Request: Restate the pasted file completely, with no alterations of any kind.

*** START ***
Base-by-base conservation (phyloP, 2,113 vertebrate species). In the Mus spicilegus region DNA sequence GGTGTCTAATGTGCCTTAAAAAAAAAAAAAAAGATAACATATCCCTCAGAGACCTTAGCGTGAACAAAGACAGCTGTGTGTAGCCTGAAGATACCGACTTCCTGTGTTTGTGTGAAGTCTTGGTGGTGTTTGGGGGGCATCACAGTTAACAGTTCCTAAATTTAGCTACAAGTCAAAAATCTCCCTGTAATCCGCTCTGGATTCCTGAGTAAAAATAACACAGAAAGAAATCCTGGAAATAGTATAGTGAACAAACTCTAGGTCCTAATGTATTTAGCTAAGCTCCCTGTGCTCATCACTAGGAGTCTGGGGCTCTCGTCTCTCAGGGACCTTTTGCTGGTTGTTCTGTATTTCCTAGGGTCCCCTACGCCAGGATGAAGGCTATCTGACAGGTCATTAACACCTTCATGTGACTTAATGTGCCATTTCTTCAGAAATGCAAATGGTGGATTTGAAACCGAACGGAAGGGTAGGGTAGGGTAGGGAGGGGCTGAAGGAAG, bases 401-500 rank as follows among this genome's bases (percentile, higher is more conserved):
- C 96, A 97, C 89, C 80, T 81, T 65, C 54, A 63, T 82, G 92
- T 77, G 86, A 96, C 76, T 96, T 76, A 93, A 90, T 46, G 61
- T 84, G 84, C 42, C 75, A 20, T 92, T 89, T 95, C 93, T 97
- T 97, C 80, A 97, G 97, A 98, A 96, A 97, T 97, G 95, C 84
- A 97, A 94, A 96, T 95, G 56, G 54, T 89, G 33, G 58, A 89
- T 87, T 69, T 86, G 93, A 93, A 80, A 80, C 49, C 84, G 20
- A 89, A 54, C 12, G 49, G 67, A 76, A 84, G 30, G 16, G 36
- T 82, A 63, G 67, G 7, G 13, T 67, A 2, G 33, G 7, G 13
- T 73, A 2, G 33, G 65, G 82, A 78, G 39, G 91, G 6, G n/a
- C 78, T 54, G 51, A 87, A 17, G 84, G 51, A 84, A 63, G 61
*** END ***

Base-by-base conservation (phyloP, 2,113 vertebrate species). In the Mus spicilegus region DNA sequence GGTGTCTAATGTGCCTTAAAAAAAAAAAAAAAGATAACATATCCCTCAGAGACCTTAGCGTGAACAAAGACAGCTGTGTGTAGCCTGAAGATACCGACTTCCTGTGTTTGTGTGAAGTCTTGGTGGTGTTTGGGGGGCATCACAGTTAACAGTTCCTAAATTTAGCTACAAGTCAAAAATCTCCCTGTAATCCGCTCTGGATTCCTGAGTAAAAATAACACAGAAAGAAATCCTGGAAATAGTATAGTGAACAAACTCTAGGTCCTAATGTATTTAGCTAAGCTCCCTGTGCTCATCACTAGGAGTCTGGGGCTCTCGTCTCTCAGGGACCTTTTGCTGGTTGTTCTGTATTTCCTAGGGTCCCCTACGCCAGGATGAAGGCTATCTGACAGGTCATTAACACCTTCATGTGACTTAATGTGCCATTTCTTCAGAAATGCAAATGGTGGATTTGAAACCGAACGGAAGGGTAGGGTAGGGTAGGGAGGGGCTGAAGGAAG, bases 401-500 rank as follows among this genome's bases (percentile, higher is more conserved):
- C 96, A 97, C 89, C 80, T 81, T 65, C 54, A 63, T 82, G 92
- T 77, G 86, A 96, C 76, T 96, T 76, A 93, A 90, T 46, G 61
- T 84, G 84, C 42, C 75, A 20, T 92, T 89, T 95, C 93, T 97
- T 97, C 80, A 97, G 97, A 98, A 96, A 97, T 97, G 95, C 84
- A 97, A 94, A 96, T 95, G 56, G 54, T 89, G 33, G 58, A 89
- T 87, T 69, T 86, G 93, A 93, A 80, A 80, C 49, C 84, G 20
- A 89, A 54, C 12, G 49, G 67, A 76, A 84, G 30, G 16, G 36
- T 82, A 63, G 67, G 7, G 13, T 67, A 2, G 33, G 7, G 13
- T 73, A 2, G 33, G 65, G 82, A 78, G 39, G 91, G 6, G n/a
- C 78, T 54, G 51, A 87, A 17, G 84, G 51, A 84, A 63, G 61